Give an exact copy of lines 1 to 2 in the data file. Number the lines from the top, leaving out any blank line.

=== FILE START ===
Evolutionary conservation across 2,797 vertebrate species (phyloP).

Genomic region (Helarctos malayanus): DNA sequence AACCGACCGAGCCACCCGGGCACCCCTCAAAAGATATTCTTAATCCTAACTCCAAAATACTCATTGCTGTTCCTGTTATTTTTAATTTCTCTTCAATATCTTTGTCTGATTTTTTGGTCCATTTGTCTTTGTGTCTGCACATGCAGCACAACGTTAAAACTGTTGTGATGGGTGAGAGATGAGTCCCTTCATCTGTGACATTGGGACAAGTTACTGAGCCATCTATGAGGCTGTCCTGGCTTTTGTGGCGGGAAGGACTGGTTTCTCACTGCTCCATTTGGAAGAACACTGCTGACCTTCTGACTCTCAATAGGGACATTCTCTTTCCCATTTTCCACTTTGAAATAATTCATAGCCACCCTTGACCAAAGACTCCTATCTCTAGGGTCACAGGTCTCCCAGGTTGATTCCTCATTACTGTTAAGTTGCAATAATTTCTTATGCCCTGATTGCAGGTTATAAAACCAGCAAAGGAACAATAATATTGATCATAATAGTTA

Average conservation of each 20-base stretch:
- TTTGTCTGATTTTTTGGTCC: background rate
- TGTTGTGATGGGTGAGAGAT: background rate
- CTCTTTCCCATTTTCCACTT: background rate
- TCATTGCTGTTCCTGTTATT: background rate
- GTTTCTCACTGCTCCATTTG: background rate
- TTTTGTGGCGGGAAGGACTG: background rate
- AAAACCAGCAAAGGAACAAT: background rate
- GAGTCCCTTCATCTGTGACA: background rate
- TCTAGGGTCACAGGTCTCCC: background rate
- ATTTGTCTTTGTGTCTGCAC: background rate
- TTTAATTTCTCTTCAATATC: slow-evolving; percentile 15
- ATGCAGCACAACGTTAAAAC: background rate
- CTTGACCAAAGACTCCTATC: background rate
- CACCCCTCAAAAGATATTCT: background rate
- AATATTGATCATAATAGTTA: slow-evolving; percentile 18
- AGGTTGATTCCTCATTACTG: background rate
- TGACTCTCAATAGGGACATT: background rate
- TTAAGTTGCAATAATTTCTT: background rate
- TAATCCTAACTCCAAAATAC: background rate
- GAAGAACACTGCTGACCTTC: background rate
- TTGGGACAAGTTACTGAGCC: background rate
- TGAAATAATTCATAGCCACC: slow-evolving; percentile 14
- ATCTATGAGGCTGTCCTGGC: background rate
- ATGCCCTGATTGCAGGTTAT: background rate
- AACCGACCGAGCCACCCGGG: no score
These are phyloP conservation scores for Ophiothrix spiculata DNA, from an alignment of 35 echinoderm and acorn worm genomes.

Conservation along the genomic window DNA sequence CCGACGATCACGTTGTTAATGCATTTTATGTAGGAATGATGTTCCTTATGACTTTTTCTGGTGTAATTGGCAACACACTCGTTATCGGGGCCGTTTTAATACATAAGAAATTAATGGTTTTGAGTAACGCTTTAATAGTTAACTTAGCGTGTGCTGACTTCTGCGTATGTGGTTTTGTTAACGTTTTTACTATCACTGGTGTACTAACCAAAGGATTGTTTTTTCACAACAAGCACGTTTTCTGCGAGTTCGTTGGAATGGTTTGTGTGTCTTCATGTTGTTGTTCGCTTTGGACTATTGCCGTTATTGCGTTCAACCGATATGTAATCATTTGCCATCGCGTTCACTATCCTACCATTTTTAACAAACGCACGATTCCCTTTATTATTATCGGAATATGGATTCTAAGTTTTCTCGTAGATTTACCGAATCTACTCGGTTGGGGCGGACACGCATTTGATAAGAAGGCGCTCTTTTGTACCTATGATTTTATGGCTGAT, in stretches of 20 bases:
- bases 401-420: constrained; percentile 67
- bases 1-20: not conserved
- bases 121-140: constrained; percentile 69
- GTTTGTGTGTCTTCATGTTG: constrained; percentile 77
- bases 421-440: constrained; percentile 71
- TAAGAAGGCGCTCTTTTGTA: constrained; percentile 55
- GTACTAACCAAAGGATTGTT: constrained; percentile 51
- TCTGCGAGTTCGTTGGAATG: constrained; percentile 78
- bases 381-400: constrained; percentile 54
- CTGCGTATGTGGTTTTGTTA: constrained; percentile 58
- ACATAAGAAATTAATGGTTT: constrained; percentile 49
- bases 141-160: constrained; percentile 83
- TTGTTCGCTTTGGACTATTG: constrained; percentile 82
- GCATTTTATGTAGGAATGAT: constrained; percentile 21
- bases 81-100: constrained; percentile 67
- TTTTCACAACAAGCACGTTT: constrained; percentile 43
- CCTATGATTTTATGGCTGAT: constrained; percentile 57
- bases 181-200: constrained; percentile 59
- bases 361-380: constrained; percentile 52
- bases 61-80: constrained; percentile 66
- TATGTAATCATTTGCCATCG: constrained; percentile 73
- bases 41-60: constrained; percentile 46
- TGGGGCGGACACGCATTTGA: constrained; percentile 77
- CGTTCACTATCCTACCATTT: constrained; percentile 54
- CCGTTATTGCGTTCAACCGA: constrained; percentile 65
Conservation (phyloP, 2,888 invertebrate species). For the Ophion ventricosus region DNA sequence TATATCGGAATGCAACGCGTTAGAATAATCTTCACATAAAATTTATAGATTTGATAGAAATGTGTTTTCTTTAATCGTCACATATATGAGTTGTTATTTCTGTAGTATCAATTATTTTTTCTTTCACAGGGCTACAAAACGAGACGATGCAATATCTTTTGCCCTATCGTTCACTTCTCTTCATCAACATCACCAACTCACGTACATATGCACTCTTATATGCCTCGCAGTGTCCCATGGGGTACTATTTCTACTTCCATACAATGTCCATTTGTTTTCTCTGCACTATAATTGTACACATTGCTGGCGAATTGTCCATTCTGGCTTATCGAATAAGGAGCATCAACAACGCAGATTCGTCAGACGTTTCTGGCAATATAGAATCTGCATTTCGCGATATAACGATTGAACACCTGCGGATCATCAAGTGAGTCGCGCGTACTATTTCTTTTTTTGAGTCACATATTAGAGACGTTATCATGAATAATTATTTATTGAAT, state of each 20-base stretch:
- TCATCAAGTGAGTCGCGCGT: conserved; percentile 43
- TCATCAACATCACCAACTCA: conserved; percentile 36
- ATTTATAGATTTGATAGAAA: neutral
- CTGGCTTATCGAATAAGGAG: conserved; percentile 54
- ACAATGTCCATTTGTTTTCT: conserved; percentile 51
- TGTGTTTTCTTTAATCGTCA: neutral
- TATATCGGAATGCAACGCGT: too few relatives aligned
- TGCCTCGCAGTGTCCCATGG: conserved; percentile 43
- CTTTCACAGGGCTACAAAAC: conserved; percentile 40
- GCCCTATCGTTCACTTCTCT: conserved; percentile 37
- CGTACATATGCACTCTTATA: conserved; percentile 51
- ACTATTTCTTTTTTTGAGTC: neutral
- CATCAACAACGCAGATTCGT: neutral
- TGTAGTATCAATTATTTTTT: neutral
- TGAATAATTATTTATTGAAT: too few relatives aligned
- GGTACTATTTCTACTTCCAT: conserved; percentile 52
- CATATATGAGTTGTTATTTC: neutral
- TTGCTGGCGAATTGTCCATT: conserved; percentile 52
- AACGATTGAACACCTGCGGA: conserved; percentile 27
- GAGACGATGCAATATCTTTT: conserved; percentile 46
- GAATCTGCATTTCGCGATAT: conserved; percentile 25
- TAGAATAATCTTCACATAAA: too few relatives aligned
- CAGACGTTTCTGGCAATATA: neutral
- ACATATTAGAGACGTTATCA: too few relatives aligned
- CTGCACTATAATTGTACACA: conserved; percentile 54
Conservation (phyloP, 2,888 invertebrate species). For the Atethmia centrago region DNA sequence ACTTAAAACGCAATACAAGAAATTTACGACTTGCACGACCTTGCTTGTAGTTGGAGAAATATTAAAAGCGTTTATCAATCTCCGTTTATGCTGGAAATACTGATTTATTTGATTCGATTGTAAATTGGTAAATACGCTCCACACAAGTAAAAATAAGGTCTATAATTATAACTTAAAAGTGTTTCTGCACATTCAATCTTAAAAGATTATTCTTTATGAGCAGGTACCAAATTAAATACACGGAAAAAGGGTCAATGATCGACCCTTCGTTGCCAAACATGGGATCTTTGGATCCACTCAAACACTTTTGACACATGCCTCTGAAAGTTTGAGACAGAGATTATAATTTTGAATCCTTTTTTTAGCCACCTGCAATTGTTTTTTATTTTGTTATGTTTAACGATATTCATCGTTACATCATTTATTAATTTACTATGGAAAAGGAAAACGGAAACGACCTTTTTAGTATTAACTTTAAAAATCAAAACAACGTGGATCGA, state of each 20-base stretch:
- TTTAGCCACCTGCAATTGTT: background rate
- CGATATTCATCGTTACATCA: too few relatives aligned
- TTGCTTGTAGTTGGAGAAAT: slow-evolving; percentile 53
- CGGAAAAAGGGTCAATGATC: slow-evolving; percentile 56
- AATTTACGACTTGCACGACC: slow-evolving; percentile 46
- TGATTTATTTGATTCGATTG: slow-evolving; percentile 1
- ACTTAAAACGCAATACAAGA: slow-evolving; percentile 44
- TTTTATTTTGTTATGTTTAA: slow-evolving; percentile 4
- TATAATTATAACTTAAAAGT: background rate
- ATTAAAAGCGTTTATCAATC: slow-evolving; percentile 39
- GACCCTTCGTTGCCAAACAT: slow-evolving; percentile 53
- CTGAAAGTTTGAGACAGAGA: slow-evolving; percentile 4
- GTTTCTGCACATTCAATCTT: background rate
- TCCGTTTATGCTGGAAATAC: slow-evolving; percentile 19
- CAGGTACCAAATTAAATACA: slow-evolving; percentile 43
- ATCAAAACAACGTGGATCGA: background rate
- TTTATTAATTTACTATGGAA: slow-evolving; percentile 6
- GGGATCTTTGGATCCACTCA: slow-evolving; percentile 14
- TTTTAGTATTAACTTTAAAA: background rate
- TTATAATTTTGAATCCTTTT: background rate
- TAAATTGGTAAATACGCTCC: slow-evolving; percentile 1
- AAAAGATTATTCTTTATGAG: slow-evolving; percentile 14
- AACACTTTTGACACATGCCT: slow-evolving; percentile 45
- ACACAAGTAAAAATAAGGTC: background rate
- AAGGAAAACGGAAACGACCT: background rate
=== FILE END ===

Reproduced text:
Evolutionary conservation across 2,797 vertebrate species (phyloP).

Genomic region (Helarctos malayanus): DNA sequence AACCGACCGAGCCACCCGGGCACCCCTCAAAAGATATTCTTAATCCTAACTCCAAAATACTCATTGCTGTTCCTGTTATTTTTAATTTCTCTTCAATATCTTTGTCTGATTTTTTGGTCCATTTGTCTTTGTGTCTGCACATGCAGCACAACGTTAAAACTGTTGTGATGGGTGAGAGATGAGTCCCTTCATCTGTGACATTGGGACAAGTTACTGAGCCATCTATGAGGCTGTCCTGGCTTTTGTGGCGGGAAGGACTGGTTTCTCACTGCTCCATTTGGAAGAACACTGCTGACCTTCTGACTCTCAATAGGGACATTCTCTTTCCCATTTTCCACTTTGAAATAATTCATAGCCACCCTTGACCAAAGACTCCTATCTCTAGGGTCACAGGTCTCCCAGGTTGATTCCTCATTACTGTTAAGTTGCAATAATTTCTTATGCCCTGATTGCAGGTTATAAAACCAGCAAAGGAACAATAATATTGATCATAATAGTTA